November 7th, 2001, 10:29 PM
Updating DNS Dynamically w/ PHP
I am about to start an indepth project for the company I work for. We want to use a PHP front end and be able to make updates to DNS dynamically.
I was wondering if I can get some opinions on where to start.
Also, what I should use... (ie, nsupdate.c, etc.)
Any help would be appreciated.
Thanks in advance.
November 8th, 2001, 08:34 AM
>> get some opinions on where to start
Start learning Perl. PHP, often installed as mod_php, is not capable to perform sysem task to automate update, unless you change the file permission (insecure) to be writable by the user Apache runs as.
Start here -> dns restart through a browser
November 8th, 2001, 10:37 AM
One more question...
What if I used PHP to interact with shell scripts?
Would that be a good solution?
November 8th, 2001, 12:36 PM
>> What if I used PHP to interact with shell scripts?
Your shell/CGI scripts written in Perl must then be setuid root.
>> Would that be a good solution?
PHP is not a good solution in the first place. And whatever frontend doesn't make any difference, since those scripts are not doing the actual works anyway.
Anyhow, do not change whatever file permission from 644 to 646 or 666 to make it writable by the user Apache runs as.
November 26th, 2001, 02:07 AM
The way we handled this problem was as follows:
We kept all our domain information in a SQL server database and when I first joined our company, my co-workers and I knew very little perl. So I wrote a Delphi program to query the database and write out all the data into the dns files. The Delphi program would then zip all the files and ftp the data over to the linux boxes and then send a request to a perl program that was listening on a specific port for a command from a specific IP. The perl program on the other end would unzip the files, convert CR/LF to LF in all the files, rebuild the .cf file and then restart named. Even though my co-worker and I knew very little perl at that time, we managed to hack some pretty decent working code using the Perl Cookbook and a few hours of elbow grease. Note that if someone tried to connect to the port from a different IP, the perl script would disconnect the connection immediately. In version 1 of the program, the Delphi program would ftp the zip file to one name server, send the perl program the appropriate command and then wait 15 mins or so before going to the next name server (assuming that the perl script + named took 15 mins to reload all the data). This is a bad idea if named takes more than 15 mins to restart, but we kept increasing the time delay in the Delphi code, as the number of domains increased.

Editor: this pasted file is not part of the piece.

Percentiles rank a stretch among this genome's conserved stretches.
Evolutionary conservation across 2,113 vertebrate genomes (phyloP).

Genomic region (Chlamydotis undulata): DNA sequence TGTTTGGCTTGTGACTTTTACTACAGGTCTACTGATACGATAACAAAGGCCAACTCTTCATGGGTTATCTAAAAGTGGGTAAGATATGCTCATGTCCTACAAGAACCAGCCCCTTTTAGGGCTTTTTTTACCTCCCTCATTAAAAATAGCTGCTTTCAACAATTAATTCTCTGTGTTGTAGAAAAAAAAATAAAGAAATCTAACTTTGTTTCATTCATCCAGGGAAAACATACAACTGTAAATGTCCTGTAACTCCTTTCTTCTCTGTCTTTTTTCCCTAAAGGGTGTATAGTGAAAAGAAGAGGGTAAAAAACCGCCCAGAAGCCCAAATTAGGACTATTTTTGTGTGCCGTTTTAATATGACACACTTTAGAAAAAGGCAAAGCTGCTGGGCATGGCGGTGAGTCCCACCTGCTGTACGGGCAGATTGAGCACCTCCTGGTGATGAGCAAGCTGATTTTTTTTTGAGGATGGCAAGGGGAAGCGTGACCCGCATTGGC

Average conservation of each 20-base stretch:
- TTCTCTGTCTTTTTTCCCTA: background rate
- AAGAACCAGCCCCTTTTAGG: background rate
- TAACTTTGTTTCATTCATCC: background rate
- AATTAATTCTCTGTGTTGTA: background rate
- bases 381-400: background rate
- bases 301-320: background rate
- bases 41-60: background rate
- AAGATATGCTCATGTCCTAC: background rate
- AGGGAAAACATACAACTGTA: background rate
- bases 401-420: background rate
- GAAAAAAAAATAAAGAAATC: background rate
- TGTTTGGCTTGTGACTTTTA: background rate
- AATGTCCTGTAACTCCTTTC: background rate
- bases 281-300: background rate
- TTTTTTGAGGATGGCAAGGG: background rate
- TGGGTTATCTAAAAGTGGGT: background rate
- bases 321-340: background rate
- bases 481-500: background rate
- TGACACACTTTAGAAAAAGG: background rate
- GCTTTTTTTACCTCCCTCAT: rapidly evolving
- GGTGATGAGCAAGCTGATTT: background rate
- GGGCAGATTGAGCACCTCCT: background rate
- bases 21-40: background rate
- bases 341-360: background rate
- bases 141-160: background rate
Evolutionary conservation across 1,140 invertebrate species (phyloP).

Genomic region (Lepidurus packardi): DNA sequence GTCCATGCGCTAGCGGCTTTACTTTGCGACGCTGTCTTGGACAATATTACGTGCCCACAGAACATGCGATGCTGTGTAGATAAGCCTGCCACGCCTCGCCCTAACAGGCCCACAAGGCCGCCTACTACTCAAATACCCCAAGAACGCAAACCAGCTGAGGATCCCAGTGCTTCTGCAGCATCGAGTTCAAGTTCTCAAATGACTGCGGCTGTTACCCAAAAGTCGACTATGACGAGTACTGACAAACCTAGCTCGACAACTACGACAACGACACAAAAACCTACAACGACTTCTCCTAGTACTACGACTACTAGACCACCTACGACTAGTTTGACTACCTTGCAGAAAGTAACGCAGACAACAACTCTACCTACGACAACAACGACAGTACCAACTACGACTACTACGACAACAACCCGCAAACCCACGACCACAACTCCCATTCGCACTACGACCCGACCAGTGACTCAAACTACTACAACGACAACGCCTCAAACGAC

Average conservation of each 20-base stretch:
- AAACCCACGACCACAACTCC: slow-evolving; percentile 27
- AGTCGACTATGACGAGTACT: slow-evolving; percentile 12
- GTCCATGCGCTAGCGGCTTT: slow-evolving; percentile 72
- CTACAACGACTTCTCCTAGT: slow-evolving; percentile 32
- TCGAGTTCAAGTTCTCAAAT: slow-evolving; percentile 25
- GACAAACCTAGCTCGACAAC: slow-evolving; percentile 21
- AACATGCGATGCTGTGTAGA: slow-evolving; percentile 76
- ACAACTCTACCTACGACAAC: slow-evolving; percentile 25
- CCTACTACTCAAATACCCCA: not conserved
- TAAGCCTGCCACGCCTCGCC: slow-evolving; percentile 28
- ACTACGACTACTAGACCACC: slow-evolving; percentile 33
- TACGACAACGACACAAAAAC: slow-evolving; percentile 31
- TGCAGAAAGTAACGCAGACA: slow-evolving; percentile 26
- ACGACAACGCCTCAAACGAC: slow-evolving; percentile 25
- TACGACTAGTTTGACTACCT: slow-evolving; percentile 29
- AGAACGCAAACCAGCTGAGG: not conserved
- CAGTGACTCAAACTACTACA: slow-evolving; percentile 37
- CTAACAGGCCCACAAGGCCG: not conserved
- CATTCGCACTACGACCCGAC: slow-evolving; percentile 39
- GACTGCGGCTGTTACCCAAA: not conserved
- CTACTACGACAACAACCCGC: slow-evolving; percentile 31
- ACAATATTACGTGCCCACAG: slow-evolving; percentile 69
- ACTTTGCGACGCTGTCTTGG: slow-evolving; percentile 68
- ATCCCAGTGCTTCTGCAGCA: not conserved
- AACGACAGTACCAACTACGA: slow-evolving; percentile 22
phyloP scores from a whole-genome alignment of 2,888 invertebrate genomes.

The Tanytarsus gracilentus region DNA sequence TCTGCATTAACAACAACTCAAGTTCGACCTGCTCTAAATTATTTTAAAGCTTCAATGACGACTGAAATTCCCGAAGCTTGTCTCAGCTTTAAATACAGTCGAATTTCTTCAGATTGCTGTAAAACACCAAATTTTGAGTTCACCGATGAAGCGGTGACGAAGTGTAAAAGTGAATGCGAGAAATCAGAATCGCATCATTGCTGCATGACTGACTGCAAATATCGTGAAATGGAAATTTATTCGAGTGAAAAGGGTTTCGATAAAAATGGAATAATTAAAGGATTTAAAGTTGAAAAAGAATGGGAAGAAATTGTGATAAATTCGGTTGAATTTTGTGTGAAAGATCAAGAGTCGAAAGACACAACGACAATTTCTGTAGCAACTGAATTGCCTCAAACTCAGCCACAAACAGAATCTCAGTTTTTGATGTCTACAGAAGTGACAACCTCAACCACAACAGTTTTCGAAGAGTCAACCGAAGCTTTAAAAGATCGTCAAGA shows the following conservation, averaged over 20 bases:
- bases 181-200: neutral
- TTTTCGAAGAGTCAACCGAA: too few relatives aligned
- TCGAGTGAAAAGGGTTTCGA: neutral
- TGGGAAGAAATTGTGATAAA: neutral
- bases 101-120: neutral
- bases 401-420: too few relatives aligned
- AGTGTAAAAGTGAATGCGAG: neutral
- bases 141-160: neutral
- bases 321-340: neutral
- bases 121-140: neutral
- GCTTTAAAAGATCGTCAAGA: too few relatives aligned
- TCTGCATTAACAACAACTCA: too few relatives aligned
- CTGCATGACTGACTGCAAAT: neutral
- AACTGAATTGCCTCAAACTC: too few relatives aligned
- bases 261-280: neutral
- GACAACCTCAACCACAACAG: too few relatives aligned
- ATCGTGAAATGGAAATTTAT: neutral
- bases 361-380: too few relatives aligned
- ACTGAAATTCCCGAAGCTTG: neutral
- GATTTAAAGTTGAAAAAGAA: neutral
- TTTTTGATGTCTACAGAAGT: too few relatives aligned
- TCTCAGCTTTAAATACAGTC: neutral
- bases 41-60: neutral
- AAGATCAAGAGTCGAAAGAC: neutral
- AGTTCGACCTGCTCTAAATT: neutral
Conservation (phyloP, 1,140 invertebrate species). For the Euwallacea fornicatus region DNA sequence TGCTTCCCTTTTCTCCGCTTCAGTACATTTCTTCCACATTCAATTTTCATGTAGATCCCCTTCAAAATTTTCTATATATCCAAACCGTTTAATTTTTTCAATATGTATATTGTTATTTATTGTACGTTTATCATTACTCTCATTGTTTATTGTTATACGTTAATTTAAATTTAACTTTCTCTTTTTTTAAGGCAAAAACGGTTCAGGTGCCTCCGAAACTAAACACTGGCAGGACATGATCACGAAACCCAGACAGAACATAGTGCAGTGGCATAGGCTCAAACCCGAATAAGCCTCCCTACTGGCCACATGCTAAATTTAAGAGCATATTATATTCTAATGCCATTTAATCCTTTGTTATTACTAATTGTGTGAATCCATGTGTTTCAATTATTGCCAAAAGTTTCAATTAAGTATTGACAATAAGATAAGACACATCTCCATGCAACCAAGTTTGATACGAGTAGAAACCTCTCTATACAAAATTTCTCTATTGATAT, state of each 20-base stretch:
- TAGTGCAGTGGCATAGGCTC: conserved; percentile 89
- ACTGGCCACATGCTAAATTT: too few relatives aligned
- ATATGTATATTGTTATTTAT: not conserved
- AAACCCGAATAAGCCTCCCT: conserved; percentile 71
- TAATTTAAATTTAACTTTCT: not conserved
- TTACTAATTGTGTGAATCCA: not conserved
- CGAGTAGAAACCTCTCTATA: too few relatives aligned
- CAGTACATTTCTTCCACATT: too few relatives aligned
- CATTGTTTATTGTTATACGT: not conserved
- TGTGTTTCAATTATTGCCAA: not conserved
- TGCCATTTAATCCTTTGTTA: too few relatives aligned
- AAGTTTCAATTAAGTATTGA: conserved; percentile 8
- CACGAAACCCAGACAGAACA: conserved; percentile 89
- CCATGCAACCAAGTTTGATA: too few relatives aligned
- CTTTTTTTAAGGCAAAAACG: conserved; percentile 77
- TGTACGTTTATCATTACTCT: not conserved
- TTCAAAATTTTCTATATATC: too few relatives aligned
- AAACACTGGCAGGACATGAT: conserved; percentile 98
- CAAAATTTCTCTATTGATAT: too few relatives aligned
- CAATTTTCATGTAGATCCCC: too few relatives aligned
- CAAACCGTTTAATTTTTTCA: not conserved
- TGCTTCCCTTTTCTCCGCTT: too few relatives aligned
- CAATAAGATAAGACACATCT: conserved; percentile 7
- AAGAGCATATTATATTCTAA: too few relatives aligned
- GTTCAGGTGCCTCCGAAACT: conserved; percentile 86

We got better at perl and discovered how to make perl on *nix boxes connect to SQL Server on Windows. So we modified the perl script as follows: All the Delphi program did now was connect on the specific port and send the appropriate command to the perl script. The perl script would then connect to the SQL server and build all the dns data by itself. This saved us the time taken by the previous version to zip up and ftp the files over. After creating the necessary files, the perl script would then restart the name server. My buddy found a way (highly incompatible) to also determine when named was done reloading the data by monitoring the CPU activity! So the perl script would restart named and monitor the CPU load till named was done reloading. Then it would send back a response to the Delphi program saying that named was ready to recieve queries. The Delphi program would then send the command to the next name server. Thus we didn't have to depend upon guessing a delay time before sending the command to the next name server. This scheme's been working well for us for at least 1.5 years!
Hope this helps.
Last edited by Scorpions4ever; November 26th, 2001 at 02:11 AM.
November 26th, 2001, 03:57 AM
Why bother going thru all these troubles when there is a better named alternative - tinydns (in djbdns package)?
tinydns is highly secure, efficient and reliable. Writing a script to do dynamic updating is as easy as writing a "Hello World" script.